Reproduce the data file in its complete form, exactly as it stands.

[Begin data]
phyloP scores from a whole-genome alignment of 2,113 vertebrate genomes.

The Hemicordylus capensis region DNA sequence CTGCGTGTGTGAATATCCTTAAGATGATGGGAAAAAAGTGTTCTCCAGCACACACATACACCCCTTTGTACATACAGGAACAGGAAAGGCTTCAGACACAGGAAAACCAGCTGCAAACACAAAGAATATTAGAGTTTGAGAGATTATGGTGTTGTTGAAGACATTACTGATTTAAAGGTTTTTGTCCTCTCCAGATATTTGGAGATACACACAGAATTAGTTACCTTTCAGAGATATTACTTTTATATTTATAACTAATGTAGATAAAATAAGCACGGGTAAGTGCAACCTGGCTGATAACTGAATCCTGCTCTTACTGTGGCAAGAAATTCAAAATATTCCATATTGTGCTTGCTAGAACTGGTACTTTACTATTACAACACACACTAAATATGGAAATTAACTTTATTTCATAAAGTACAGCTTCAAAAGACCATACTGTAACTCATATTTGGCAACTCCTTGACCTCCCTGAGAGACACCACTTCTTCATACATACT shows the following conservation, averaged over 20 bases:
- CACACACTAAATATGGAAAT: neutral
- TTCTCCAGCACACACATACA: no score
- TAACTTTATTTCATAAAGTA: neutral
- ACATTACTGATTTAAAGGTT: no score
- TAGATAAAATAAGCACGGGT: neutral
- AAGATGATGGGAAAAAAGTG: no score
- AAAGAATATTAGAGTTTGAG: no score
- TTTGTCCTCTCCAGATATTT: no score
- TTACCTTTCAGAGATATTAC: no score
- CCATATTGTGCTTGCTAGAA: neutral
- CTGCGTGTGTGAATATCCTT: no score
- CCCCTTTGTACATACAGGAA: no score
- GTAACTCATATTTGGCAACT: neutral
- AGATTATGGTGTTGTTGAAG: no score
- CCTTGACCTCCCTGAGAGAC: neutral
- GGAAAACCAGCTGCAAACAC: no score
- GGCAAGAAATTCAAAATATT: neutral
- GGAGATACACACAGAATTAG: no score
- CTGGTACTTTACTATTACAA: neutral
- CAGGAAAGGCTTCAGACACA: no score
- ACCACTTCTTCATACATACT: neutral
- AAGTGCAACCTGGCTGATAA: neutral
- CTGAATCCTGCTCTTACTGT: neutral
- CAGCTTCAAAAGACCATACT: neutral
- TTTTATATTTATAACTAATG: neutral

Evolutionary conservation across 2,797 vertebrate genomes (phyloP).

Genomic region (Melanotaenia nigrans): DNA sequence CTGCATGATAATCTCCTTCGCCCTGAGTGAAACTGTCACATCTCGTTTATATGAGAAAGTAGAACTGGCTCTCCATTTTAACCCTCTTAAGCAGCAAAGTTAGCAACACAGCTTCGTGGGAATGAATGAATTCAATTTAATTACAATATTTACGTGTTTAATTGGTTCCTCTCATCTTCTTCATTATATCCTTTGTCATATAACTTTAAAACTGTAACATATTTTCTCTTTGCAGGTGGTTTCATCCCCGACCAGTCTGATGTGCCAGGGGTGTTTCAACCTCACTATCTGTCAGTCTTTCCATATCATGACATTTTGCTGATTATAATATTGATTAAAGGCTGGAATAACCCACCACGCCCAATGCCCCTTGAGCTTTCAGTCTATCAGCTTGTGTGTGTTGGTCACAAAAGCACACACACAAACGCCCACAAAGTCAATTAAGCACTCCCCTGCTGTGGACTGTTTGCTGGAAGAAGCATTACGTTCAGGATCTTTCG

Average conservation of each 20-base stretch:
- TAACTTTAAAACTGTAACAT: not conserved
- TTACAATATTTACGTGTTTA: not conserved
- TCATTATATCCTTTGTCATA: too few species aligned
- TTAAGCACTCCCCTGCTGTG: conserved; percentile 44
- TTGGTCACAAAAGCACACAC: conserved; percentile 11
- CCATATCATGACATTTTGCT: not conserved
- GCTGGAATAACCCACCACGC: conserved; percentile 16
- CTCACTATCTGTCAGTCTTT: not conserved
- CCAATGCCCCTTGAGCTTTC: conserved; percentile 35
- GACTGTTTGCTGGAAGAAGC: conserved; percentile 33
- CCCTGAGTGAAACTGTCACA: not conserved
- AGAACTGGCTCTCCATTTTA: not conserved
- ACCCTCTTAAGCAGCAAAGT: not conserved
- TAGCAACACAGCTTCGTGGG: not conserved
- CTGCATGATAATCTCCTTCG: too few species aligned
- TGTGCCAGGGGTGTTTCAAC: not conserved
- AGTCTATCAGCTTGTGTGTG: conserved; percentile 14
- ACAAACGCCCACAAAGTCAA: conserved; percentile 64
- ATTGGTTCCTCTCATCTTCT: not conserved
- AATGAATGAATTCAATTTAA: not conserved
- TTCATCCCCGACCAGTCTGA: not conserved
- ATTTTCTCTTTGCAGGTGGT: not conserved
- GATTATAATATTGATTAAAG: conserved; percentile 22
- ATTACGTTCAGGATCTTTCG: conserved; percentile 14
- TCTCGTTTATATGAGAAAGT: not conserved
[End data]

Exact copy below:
phyloP scores from a whole-genome alignment of 2,113 vertebrate genomes.

The Hemicordylus capensis region DNA sequence CTGCGTGTGTGAATATCCTTAAGATGATGGGAAAAAAGTGTTCTCCAGCACACACATACACCCCTTTGTACATACAGGAACAGGAAAGGCTTCAGACACAGGAAAACCAGCTGCAAACACAAAGAATATTAGAGTTTGAGAGATTATGGTGTTGTTGAAGACATTACTGATTTAAAGGTTTTTGTCCTCTCCAGATATTTGGAGATACACACAGAATTAGTTACCTTTCAGAGATATTACTTTTATATTTATAACTAATGTAGATAAAATAAGCACGGGTAAGTGCAACCTGGCTGATAACTGAATCCTGCTCTTACTGTGGCAAGAAATTCAAAATATTCCATATTGTGCTTGCTAGAACTGGTACTTTACTATTACAACACACACTAAATATGGAAATTAACTTTATTTCATAAAGTACAGCTTCAAAAGACCATACTGTAACTCATATTTGGCAACTCCTTGACCTCCCTGAGAGACACCACTTCTTCATACATACT shows the following conservation, averaged over 20 bases:
- CACACACTAAATATGGAAAT: neutral
- TTCTCCAGCACACACATACA: no score
- TAACTTTATTTCATAAAGTA: neutral
- ACATTACTGATTTAAAGGTT: no score
- TAGATAAAATAAGCACGGGT: neutral
- AAGATGATGGGAAAAAAGTG: no score
- AAAGAATATTAGAGTTTGAG: no score
- TTTGTCCTCTCCAGATATTT: no score
- TTACCTTTCAGAGATATTAC: no score
- CCATATTGTGCTTGCTAGAA: neutral
- CTGCGTGTGTGAATATCCTT: no score
- CCCCTTTGTACATACAGGAA: no score
- GTAACTCATATTTGGCAACT: neutral
- AGATTATGGTGTTGTTGAAG: no score
- CCTTGACCTCCCTGAGAGAC: neutral
- GGAAAACCAGCTGCAAACAC: no score
- GGCAAGAAATTCAAAATATT: neutral
- GGAGATACACACAGAATTAG: no score
- CTGGTACTTTACTATTACAA: neutral
- CAGGAAAGGCTTCAGACACA: no score
- ACCACTTCTTCATACATACT: neutral
- AAGTGCAACCTGGCTGATAA: neutral
- CTGAATCCTGCTCTTACTGT: neutral
- CAGCTTCAAAAGACCATACT: neutral
- TTTTATATTTATAACTAATG: neutral

Evolutionary conservation across 2,797 vertebrate genomes (phyloP).

Genomic region (Melanotaenia nigrans): DNA sequence CTGCATGATAATCTCCTTCGCCCTGAGTGAAACTGTCACATCTCGTTTATATGAGAAAGTAGAACTGGCTCTCCATTTTAACCCTCTTAAGCAGCAAAGTTAGCAACACAGCTTCGTGGGAATGAATGAATTCAATTTAATTACAATATTTACGTGTTTAATTGGTTCCTCTCATCTTCTTCATTATATCCTTTGTCATATAACTTTAAAACTGTAACATATTTTCTCTTTGCAGGTGGTTTCATCCCCGACCAGTCTGATGTGCCAGGGGTGTTTCAACCTCACTATCTGTCAGTCTTTCCATATCATGACATTTTGCTGATTATAATATTGATTAAAGGCTGGAATAACCCACCACGCCCAATGCCCCTTGAGCTTTCAGTCTATCAGCTTGTGTGTGTTGGTCACAAAAGCACACACACAAACGCCCACAAAGTCAATTAAGCACTCCCCTGCTGTGGACTGTTTGCTGGAAGAAGCATTACGTTCAGGATCTTTCG

Average conservation of each 20-base stretch:
- TAACTTTAAAACTGTAACAT: not conserved
- TTACAATATTTACGTGTTTA: not conserved
- TCATTATATCCTTTGTCATA: too few species aligned
- TTAAGCACTCCCCTGCTGTG: conserved; percentile 44
- TTGGTCACAAAAGCACACAC: conserved; percentile 11
- CCATATCATGACATTTTGCT: not conserved
- GCTGGAATAACCCACCACGC: conserved; percentile 16
- CTCACTATCTGTCAGTCTTT: not conserved
- CCAATGCCCCTTGAGCTTTC: conserved; percentile 35
- GACTGTTTGCTGGAAGAAGC: conserved; percentile 33
- CCCTGAGTGAAACTGTCACA: not conserved
- AGAACTGGCTCTCCATTTTA: not conserved
- ACCCTCTTAAGCAGCAAAGT: not conserved
- TAGCAACACAGCTTCGTGGG: not conserved
- CTGCATGATAATCTCCTTCG: too few species aligned
- TGTGCCAGGGGTGTTTCAAC: not conserved
- AGTCTATCAGCTTGTGTGTG: conserved; percentile 14
- ACAAACGCCCACAAAGTCAA: conserved; percentile 64
- ATTGGTTCCTCTCATCTTCT: not conserved
- AATGAATGAATTCAATTTAA: not conserved
- TTCATCCCCGACCAGTCTGA: not conserved
- ATTTTCTCTTTGCAGGTGGT: not conserved
- GATTATAATATTGATTAAAG: conserved; percentile 22
- ATTACGTTCAGGATCTTTCG: conserved; percentile 14
- TCTCGTTTATATGAGAAAGT: not conserved